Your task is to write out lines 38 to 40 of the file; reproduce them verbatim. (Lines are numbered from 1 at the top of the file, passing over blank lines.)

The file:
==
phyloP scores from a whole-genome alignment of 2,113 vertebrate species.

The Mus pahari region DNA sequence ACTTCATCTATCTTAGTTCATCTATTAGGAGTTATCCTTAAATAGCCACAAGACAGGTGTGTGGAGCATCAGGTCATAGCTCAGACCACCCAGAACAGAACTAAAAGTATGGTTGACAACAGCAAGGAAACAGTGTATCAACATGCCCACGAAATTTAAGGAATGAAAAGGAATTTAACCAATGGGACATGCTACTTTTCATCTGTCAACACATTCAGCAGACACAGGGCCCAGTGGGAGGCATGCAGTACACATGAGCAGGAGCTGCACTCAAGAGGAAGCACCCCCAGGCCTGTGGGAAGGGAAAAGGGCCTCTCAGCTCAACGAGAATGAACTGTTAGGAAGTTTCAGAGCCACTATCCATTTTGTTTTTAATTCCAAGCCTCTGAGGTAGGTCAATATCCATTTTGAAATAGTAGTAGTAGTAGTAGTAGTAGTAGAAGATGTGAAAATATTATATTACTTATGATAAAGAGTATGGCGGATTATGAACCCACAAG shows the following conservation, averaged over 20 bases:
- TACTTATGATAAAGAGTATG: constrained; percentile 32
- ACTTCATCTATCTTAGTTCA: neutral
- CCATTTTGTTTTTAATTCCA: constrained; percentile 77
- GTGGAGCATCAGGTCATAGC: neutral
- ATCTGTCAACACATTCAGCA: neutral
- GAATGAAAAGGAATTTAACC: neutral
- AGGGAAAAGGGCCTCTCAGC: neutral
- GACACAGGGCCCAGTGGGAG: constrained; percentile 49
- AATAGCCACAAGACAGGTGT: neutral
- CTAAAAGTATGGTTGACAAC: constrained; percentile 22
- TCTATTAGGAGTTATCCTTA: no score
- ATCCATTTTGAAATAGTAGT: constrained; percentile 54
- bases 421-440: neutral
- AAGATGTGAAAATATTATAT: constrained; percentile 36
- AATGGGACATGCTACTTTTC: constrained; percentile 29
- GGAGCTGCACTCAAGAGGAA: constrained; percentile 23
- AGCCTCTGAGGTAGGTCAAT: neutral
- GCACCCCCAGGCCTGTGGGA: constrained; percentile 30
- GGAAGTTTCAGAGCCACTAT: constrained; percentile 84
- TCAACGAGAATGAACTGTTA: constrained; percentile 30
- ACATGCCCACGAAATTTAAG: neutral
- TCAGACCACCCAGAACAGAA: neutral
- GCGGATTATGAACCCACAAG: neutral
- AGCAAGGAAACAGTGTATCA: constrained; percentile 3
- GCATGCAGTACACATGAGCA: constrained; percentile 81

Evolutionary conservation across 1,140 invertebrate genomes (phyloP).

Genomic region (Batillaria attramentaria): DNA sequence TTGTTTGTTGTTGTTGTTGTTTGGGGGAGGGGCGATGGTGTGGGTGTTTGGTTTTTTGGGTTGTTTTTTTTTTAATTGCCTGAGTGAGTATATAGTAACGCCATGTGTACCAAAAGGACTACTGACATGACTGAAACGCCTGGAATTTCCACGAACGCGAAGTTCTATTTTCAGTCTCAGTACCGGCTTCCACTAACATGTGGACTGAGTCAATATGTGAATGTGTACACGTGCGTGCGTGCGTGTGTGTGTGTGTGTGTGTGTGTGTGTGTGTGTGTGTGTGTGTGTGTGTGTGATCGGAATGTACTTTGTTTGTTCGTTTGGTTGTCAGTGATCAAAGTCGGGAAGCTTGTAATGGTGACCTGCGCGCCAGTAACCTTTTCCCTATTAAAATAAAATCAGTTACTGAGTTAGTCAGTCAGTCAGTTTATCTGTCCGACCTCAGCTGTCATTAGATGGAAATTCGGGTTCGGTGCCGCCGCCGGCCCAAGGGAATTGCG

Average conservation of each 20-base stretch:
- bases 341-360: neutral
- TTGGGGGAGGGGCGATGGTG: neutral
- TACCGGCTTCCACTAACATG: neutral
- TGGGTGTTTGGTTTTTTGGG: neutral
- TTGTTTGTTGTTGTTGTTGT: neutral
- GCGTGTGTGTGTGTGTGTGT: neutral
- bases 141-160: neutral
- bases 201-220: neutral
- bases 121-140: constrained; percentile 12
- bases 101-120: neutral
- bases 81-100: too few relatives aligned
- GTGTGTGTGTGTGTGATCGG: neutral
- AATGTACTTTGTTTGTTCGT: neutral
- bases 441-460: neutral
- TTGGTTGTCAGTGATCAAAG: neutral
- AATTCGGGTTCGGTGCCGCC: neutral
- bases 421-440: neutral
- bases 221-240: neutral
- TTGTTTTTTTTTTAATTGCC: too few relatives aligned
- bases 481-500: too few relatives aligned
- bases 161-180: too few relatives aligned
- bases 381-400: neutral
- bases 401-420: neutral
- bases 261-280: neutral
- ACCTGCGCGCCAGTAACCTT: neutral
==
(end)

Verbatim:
- bases 201-220: neutral
- bases 121-140: constrained; percentile 12
- bases 101-120: neutral